Even people who can’t find Argentina on a map and believe tangos only happen in Paris know La Cumparsita’s iconic four beat opening. Like a bar’s last call, La Cumparsita tells tango dancers ..

Miami City Ballet will conclude its season this week with a rich selection of repertory pieces: two from Balanchine, in very expressive but distinct modes, and one from modern-dance master Pa..

Ballet Flamenco La Rosa’s studio evokes the feel of a tablao in Spain. The strumming of the guitar, the rapid-fire rhythms of footwork against the floor, and the soft voice of the singer reac..

Miami choreographer Augusto Soledade has been a fixture in the local dance world since he arrived here in 2004. His cast has shifted over the years and he continues to challenge himself artis..

In one duet, two dancers use their bodies as counterweights, springing forth from each other’s bodies with explosive power. In another, dancers form a sharp line before torsos undulate and fa..

Teacher, choreographer and activist Dale Andree is known for her ability to merge activism with dance. Andree founded and directs National Water Dance, a site-specific project that joins danc..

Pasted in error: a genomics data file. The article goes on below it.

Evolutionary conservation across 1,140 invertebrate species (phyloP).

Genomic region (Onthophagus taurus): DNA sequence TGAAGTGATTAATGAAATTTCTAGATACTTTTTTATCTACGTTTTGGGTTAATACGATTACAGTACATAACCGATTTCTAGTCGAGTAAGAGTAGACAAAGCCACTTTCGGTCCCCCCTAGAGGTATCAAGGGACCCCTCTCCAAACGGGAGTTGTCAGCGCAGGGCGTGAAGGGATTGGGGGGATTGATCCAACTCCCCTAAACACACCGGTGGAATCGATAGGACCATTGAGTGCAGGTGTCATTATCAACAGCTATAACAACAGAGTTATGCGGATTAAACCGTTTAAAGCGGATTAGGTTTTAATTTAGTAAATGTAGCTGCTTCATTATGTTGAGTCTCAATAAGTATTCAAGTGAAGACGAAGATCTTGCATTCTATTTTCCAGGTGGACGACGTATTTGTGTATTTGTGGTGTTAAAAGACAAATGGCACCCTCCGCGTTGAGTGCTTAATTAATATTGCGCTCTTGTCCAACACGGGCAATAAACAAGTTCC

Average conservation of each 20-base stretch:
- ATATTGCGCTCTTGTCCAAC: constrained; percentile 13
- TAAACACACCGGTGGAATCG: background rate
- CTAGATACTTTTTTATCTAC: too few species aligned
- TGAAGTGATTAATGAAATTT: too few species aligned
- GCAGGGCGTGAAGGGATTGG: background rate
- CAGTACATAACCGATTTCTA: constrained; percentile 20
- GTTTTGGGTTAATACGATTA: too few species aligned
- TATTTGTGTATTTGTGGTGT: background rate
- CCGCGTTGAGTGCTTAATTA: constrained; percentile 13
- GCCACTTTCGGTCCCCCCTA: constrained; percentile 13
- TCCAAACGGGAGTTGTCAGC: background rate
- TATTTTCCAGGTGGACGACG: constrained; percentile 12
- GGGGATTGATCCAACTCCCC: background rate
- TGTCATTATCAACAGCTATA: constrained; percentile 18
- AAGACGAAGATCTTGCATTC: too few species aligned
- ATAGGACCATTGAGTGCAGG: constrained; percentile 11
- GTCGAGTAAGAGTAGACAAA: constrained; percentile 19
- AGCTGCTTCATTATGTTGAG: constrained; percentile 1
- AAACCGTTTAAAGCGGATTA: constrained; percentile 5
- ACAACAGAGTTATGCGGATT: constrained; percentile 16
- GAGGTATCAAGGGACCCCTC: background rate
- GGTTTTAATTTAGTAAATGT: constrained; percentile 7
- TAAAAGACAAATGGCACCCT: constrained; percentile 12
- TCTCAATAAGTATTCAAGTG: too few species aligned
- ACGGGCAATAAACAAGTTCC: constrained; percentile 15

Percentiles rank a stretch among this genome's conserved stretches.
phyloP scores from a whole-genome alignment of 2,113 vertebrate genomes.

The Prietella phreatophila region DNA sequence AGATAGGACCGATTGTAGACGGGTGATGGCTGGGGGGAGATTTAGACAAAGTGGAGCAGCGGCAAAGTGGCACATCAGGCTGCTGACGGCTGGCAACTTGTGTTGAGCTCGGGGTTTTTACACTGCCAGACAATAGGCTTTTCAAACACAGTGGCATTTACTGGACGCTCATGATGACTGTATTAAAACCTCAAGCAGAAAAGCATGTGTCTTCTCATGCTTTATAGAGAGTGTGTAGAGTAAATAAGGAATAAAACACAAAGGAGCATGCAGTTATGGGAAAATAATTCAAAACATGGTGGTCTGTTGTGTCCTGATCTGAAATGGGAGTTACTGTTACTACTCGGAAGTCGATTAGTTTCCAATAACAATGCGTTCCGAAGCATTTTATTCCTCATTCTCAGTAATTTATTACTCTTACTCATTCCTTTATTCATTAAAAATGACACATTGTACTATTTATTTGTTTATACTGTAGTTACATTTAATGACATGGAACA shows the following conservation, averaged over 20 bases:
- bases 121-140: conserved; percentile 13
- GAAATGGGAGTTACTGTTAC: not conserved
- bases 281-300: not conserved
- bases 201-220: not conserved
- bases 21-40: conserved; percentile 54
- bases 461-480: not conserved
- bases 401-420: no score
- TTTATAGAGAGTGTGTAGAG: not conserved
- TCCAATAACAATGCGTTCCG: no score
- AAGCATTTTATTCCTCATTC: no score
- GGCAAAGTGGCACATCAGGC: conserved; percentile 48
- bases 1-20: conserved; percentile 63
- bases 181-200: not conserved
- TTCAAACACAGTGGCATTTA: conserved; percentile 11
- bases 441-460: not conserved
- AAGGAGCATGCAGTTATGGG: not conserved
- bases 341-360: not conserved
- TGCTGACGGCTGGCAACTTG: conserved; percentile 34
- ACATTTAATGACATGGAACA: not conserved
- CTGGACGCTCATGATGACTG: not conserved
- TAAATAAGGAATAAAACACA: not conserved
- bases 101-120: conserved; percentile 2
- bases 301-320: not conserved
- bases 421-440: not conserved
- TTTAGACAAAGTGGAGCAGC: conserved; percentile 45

In 2016, Philadelphia-based Koresh Dance company crossed their 25-year mark. To celebrate, the company returns to Miami’s Adrienne Arsht Center for the Performing Arts with a 25th anniversary..

From singers like Joan Baez to poets like Maya Angelou to anonymous knitters of pink pussy hats, creative women have played an essential role in this country as agitators and activists. Likew..

When Dimensions Dance Theatre of Miami (DDTM) takes the stage this weekend, it will present a program rich in the cultural milieu of Miami. Co-founders Jennifer Kronenberg and Carlos Guerra i..

It is an awe-inspiring experience to see the Alvin Ailey American Dance Theater dancers perform. They are well trained dancers, athletes and artists. Not often known is that some of the dance..

Back for an 8th season in Miami, the legendary Alvin Ailey American Dance Theater packs the house every year. With Liberty City hometown hero Robert Battle in his fifth year, we have many rea..

Awash in sunlight, around 50 women stand in a circle on the rooftop performance space of Casa Gaia in Old Havana, Cuba, as part of a belly-dance festival. Biodanza facilitator Karen Rodríguez..